In the light of the pandemic, US Congress has given the US Federal Maritime Commission (FMC) the role of administering a law (Shipping Act) to ensure that passenger vessel operators (PVOs) satisfy their financial responsibilities.
This law covers the non-performance of transportation and death or injury to passengers.
The purposes of the Shipping Act (law) include the provision of ‘‘an efficient and economic transportation system in the ocean commerce of the US that is, insofar as possible, in harmony with, and responsive to, international shipping practices,’’ the FMC said in a notice.
Under the terms of the Shipping Act, the FMC regulates the US ocean common carriage. When they are engaged in the transport of passengers between the US and a foreign country, PVOs are common carriers under the Act.
PVOs are also subject to the regulation’s requirements, ‘to prevent financial loss and hardship to the American travelling public, who, after payment of cruise passage money, are stranded by the abandonment or cancellation of a cruise.’
On 14th March, 2020, the Centres for Disease Control and Prevention (CDC) issued a ‘No Sail Order’ and ‘Suspension of Further Embarkation’ order causing PVOs to cease operations. Due to the unpredictable nature of this disease, the CDC has extended the term of the order.
Consequently, questions concerning future travel and passengers’ ability to obtain refunds of monies remitted for transportation disrupted by COVID–19 are legion.
Given the FMC’s mandate to: (1) Ensure an efficient and economic transportation system for ocean commerce for both goods and passengers under the Shipping Act; and (2) ensure that PVOs maintain adequate financial responsibility to indemnify passengers for non-performance and meet any liability, which may be incurred for death or injury to passengers or other persons, the commission said that it had a clear and compelling responsibility to actively investigate and respond to the current challenges impacting the cruise industry and the US ports that rely on it.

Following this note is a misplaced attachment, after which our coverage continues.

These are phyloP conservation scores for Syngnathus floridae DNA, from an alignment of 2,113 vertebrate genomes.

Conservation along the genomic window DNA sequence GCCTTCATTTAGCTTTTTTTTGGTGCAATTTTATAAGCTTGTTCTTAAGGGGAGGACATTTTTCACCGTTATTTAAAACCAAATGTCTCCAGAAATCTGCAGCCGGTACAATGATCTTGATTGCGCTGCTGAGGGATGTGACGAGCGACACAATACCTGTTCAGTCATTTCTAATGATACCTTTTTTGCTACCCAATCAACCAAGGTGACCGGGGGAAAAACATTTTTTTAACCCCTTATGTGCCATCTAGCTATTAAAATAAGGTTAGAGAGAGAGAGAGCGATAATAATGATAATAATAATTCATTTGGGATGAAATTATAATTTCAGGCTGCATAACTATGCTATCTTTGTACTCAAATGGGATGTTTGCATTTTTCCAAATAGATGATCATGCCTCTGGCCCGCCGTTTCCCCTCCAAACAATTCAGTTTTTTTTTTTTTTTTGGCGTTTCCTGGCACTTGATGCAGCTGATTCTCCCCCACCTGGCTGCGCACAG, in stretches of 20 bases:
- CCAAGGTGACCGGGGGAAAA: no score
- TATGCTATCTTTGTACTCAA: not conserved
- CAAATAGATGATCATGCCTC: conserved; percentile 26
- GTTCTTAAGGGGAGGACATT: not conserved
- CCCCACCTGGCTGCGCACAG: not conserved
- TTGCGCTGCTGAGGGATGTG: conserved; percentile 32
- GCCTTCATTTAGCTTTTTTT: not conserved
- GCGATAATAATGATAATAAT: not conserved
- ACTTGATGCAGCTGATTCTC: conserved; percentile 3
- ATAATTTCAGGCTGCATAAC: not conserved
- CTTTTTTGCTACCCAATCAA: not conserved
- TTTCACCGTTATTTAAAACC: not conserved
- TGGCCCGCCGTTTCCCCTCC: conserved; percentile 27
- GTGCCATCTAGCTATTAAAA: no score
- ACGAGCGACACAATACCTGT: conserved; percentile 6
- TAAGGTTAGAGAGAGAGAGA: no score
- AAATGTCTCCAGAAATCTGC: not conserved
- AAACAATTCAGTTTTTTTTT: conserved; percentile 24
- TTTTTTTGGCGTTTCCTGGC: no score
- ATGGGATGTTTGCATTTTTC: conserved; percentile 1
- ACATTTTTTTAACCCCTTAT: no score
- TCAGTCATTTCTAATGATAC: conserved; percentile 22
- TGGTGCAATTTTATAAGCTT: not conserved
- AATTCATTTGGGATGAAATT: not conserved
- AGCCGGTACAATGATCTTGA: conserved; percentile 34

Therefore, Commissioner Louis Sola was given the task of engaging with cruise industry stakeholders, including PVOs, passengers and marine terminal operators, in public or non-public discussions, to identify commercial solutions to COVID–19-related issues that interfere with the cruise industry’s operation.
He was asked to form one or more teams, composed of cruise industry leaders and other stakeholders, to develop commercial solutions to these challenges and to interact with any or all maritime related COVID–19 task forces of which the FMC is affiliated or monitors to collect data related to the virus and its impact on the cruise industry.
In addition, the Commissioner will provide a preliminary report and periodic updates to the FMC on the results of his efforts. He will be given full authority to perform his duties as may be necessary in accordance with US law and FMC regulations.